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Star Trek: Picard - Season One
But then the carefully crafted Star Trek Universe began to unravel. Star Trek Nemesis (2002), the fourth and final feature film with the Next Generation cast, was poorly received, while Star Trek: Enterprise (2001-05) made disturbing storytelling shifts following the 9/11 terrorist attacks, and was cancelled four seasons into an intended seven-year run. Enfant terrible J.J. Abrams was brought in to revitalize the franchise with Star Trek (2009) a misbegotten rebooting of the series, with new actors reprising characters from the original 1966-69 series, a pointless exercise that, further, eschewed nearly every important facet of the Star Trek universe in favor of visceral CGI action set pieces more akin to Star Wars than Star Trek. That petered out after three increasingly dreary and derivative features.
Star Trek: Discovery (2017-present) marked the return of Star Trek to series television after a dozen-years absence, and while it's been, thankfully, more character-driven than the Abrams films, it similarly is a gluttony of CGI action set pieces, combined with unwieldy and convoluted story arcs founded on dark and/or mystical concepts. And like the Abrams films, is set in an alternate Star Trek Universe that, I for one, don't much like visiting.
When Patrick Stewart, popular star of The Next Generation, announced that he would be returning to his Jean-Luc Picard character in a new series, I approached this news with tremendous trepidation, expecting that while he'd probably be as delightful as before, that his character would be trapped in the same anti-humanist world of Discovery and the Abrams films. Happily, I was, for the most part, wrong.
Long after the events of Nemesis, Jean-Luc Picard (Stewart) lives in quiet retirement at his family's centuries-old vineyards in France. His departure from Starfleet was not a happy experience: in both flashbacks (this series has lots) and a combative, present-day television interview, we learn that Picard resigned in protest after Starfleet abandoned Picard's ambitious efforts to lead the mass-evacuation of millions of Romulans prior to that system's star going supernova, after apparently malevolent androids (called "synthetics" or "synths") destroyed the rescue fleet being readied on the planet Mars. Comparatively few Romulans survived, and those that did were mostly relocated to desolate planets, like Native Americans relocated to inhospitable reservations in 19th century America. Further, the Federation bans all form of synthetic life in knee-jerk response to the attack.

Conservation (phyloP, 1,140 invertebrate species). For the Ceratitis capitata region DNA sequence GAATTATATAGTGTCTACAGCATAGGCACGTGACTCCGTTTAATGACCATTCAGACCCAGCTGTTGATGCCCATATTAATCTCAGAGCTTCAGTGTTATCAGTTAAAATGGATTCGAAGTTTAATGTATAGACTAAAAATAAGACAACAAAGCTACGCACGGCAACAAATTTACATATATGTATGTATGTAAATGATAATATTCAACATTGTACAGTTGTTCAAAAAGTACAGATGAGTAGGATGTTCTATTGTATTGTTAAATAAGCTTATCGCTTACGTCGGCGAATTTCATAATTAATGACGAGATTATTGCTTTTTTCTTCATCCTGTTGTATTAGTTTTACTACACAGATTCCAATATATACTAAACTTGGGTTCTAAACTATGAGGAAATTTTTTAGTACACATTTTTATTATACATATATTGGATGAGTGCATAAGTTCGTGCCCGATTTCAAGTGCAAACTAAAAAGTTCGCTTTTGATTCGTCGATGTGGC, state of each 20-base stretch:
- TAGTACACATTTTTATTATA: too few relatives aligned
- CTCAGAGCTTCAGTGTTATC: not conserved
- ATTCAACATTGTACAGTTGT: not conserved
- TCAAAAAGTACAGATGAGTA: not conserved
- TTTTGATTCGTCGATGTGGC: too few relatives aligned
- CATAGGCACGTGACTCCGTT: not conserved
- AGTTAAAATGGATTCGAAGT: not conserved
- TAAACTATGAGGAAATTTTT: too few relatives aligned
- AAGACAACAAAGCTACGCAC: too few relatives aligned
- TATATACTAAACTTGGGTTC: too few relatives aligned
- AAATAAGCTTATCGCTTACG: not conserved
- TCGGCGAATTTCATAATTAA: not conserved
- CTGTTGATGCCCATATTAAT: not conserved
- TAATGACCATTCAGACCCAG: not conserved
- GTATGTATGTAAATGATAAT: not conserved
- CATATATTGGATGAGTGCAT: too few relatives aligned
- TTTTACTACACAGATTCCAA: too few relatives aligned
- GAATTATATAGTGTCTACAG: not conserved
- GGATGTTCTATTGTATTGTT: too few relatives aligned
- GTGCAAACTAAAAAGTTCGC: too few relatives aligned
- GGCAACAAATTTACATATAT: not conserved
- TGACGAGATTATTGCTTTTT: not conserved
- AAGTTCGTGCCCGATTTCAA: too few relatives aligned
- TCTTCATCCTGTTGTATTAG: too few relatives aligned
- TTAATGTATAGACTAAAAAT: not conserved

Back in the present, Romulan assassins, members of a secret order called Zhat Vash, are determined to kill young female scientist Dahj (Isa Briones), she fleeing to Picard's vineyard without understand what instinctively is driving her there. It's quickly revealed that Dahj is herself an android, a "daughter" (via "fractal neurotic cloning") of Picard's friend and colleague, Data (Brent Spiner), who sacrificed himself at the end of Nemesis. The assassins, however, locate them and kill Dahj, but through synthetic specialist Dr. Agnes Jurati (Alison Pill), Picard learns that Dahj had a "twin" sister, Soji (also Briones), presently assigned to a decommissioned Borg Cube claimed by Romulan refugees.